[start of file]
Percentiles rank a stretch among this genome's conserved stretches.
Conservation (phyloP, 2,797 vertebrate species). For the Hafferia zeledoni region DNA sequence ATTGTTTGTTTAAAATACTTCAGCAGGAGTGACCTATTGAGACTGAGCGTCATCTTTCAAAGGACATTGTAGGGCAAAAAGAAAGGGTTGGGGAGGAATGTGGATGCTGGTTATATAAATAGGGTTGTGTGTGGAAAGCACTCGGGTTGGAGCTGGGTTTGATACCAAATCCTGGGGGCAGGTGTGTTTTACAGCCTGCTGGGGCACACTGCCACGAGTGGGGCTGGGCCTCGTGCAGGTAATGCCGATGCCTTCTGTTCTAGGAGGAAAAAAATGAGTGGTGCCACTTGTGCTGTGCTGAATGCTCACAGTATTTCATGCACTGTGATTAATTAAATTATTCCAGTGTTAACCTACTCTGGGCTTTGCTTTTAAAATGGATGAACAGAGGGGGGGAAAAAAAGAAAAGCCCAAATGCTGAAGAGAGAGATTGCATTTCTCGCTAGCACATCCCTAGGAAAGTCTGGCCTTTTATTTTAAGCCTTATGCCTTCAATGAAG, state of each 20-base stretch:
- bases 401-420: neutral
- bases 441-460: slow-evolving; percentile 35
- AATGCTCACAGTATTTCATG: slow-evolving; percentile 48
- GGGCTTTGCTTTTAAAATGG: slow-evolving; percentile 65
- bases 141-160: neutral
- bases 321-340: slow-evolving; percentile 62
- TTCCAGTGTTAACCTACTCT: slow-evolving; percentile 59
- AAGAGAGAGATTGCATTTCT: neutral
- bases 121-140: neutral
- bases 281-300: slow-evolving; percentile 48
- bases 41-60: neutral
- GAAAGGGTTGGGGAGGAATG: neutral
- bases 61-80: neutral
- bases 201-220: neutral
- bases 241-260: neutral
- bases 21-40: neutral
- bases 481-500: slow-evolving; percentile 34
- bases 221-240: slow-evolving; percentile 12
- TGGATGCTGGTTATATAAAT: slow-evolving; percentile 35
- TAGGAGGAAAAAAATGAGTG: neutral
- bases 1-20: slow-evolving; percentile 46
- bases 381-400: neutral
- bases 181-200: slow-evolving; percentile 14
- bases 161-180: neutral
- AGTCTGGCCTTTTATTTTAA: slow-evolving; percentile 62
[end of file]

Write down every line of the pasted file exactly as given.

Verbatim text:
Percentiles rank a stretch among this genome's conserved stretches.
Conservation (phyloP, 2,797 vertebrate species). For the Hafferia zeledoni region DNA sequence ATTGTTTGTTTAAAATACTTCAGCAGGAGTGACCTATTGAGACTGAGCGTCATCTTTCAAAGGACATTGTAGGGCAAAAAGAAAGGGTTGGGGAGGAATGTGGATGCTGGTTATATAAATAGGGTTGTGTGTGGAAAGCACTCGGGTTGGAGCTGGGTTTGATACCAAATCCTGGGGGCAGGTGTGTTTTACAGCCTGCTGGGGCACACTGCCACGAGTGGGGCTGGGCCTCGTGCAGGTAATGCCGATGCCTTCTGTTCTAGGAGGAAAAAAATGAGTGGTGCCACTTGTGCTGTGCTGAATGCTCACAGTATTTCATGCACTGTGATTAATTAAATTATTCCAGTGTTAACCTACTCTGGGCTTTGCTTTTAAAATGGATGAACAGAGGGGGGGAAAAAAAGAAAAGCCCAAATGCTGAAGAGAGAGATTGCATTTCTCGCTAGCACATCCCTAGGAAAGTCTGGCCTTTTATTTTAAGCCTTATGCCTTCAATGAAG, state of each 20-base stretch:
- bases 401-420: neutral
- bases 441-460: slow-evolving; percentile 35
- AATGCTCACAGTATTTCATG: slow-evolving; percentile 48
- GGGCTTTGCTTTTAAAATGG: slow-evolving; percentile 65
- bases 141-160: neutral
- bases 321-340: slow-evolving; percentile 62
- TTCCAGTGTTAACCTACTCT: slow-evolving; percentile 59
- AAGAGAGAGATTGCATTTCT: neutral
- bases 121-140: neutral
- bases 281-300: slow-evolving; percentile 48
- bases 41-60: neutral
- GAAAGGGTTGGGGAGGAATG: neutral
- bases 61-80: neutral
- bases 201-220: neutral
- bases 241-260: neutral
- bases 21-40: neutral
- bases 481-500: slow-evolving; percentile 34
- bases 221-240: slow-evolving; percentile 12
- TGGATGCTGGTTATATAAAT: slow-evolving; percentile 35
- TAGGAGGAAAAAAATGAGTG: neutral
- bases 1-20: slow-evolving; percentile 46
- bases 381-400: neutral
- bases 181-200: slow-evolving; percentile 14
- bases 161-180: neutral
- AGTCTGGCCTTTTATTTTAA: slow-evolving; percentile 62